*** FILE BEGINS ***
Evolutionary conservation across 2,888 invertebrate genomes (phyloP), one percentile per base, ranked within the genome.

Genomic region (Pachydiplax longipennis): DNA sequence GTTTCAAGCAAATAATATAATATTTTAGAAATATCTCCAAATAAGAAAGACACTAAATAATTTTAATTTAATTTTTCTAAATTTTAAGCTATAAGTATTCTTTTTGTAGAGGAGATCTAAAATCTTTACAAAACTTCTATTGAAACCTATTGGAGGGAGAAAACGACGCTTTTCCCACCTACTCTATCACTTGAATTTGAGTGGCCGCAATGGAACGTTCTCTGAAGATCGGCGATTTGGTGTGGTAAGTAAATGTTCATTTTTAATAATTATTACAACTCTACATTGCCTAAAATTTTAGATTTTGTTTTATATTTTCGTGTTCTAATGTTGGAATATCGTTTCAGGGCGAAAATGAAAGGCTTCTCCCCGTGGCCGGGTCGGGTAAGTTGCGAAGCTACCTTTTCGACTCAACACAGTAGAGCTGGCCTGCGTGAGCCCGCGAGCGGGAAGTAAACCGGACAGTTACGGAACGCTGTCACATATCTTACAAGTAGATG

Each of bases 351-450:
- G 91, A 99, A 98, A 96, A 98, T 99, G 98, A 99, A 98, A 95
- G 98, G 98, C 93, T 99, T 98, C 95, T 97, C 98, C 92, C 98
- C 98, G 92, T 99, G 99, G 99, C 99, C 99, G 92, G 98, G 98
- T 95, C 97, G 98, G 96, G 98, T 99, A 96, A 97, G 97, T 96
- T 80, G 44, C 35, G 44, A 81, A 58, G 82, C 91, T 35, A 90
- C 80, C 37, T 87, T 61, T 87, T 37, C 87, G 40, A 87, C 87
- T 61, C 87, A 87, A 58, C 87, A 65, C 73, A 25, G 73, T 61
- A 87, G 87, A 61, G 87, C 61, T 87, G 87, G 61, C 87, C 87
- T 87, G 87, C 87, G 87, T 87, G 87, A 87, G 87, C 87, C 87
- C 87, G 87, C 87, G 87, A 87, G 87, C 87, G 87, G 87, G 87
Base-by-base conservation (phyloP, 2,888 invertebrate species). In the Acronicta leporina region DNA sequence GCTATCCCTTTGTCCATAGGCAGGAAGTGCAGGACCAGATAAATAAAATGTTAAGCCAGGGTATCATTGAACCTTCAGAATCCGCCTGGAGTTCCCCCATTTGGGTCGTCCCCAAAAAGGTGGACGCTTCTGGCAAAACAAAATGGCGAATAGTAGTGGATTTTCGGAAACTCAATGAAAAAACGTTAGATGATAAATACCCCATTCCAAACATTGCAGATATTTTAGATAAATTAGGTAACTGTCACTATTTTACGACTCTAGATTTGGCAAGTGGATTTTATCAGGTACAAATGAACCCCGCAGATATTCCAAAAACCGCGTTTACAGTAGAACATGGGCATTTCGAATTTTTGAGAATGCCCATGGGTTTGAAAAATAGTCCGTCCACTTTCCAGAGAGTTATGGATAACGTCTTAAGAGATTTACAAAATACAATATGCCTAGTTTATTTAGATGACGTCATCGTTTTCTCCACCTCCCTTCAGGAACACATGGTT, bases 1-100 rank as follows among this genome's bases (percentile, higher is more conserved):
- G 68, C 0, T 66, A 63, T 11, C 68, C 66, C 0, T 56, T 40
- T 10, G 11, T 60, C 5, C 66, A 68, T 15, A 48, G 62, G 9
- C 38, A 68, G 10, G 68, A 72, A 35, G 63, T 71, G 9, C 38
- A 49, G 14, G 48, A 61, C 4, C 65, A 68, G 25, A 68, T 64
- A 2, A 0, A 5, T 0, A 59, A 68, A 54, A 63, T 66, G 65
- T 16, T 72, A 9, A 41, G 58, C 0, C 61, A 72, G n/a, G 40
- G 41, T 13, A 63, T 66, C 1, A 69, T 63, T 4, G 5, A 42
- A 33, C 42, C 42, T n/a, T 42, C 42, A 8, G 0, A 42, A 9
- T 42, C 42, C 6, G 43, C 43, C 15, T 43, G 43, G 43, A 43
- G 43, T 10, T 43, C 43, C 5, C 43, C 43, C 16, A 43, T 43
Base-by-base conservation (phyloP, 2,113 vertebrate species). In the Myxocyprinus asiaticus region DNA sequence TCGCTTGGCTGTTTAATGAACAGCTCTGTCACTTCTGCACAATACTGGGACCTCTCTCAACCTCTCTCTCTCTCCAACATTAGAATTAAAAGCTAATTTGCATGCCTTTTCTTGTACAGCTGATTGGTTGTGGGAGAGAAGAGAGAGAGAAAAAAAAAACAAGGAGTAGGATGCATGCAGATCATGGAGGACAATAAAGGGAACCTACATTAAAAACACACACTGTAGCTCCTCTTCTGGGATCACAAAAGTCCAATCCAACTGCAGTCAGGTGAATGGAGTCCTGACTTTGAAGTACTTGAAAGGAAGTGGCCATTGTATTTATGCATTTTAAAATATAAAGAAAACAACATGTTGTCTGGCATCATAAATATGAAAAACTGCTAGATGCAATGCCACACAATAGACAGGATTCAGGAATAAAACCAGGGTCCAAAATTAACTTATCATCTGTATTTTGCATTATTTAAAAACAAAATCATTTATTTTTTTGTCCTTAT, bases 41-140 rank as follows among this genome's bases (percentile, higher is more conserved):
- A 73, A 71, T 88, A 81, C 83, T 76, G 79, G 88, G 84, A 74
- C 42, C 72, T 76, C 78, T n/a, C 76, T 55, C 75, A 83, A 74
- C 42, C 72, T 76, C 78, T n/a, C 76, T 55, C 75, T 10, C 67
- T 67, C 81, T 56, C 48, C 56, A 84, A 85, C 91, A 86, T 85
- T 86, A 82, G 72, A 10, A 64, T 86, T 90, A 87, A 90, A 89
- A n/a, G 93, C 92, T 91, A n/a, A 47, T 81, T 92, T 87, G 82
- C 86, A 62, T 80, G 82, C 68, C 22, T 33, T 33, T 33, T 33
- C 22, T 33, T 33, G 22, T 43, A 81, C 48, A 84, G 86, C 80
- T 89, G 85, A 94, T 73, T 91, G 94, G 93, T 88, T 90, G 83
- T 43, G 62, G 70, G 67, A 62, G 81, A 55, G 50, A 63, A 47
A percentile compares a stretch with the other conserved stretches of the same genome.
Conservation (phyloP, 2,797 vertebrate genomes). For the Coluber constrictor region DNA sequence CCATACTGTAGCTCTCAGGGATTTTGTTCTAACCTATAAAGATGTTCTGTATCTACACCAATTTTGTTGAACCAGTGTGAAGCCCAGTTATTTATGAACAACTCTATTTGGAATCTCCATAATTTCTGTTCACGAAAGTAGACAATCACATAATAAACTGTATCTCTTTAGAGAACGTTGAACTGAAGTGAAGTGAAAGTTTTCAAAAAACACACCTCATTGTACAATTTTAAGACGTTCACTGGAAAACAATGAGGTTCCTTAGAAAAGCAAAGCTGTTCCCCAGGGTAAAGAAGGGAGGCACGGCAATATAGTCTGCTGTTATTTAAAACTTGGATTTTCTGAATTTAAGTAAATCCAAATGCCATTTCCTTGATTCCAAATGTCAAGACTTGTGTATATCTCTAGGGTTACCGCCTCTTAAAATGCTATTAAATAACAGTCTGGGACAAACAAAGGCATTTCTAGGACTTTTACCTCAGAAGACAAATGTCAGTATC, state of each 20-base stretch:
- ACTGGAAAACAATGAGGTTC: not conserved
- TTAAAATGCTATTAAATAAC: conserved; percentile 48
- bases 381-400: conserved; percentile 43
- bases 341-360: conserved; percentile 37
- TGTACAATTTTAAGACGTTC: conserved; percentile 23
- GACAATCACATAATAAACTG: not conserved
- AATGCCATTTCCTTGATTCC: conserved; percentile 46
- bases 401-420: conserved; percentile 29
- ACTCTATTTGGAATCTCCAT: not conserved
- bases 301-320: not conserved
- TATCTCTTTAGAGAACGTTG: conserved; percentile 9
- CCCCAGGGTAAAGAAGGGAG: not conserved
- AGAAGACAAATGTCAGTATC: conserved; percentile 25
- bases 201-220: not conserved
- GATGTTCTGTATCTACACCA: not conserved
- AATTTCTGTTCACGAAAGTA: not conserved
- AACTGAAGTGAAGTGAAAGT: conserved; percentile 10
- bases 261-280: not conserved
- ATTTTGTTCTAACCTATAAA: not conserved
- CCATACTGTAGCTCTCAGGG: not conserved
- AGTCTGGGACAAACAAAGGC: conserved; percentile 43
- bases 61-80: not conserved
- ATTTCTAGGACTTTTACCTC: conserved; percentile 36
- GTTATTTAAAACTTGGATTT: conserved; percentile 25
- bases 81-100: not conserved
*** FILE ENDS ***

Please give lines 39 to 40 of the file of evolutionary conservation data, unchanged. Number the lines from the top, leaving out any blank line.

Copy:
- TTAAAATGCTATTAAATAAC: conserved; percentile 48
- bases 381-400: conserved; percentile 43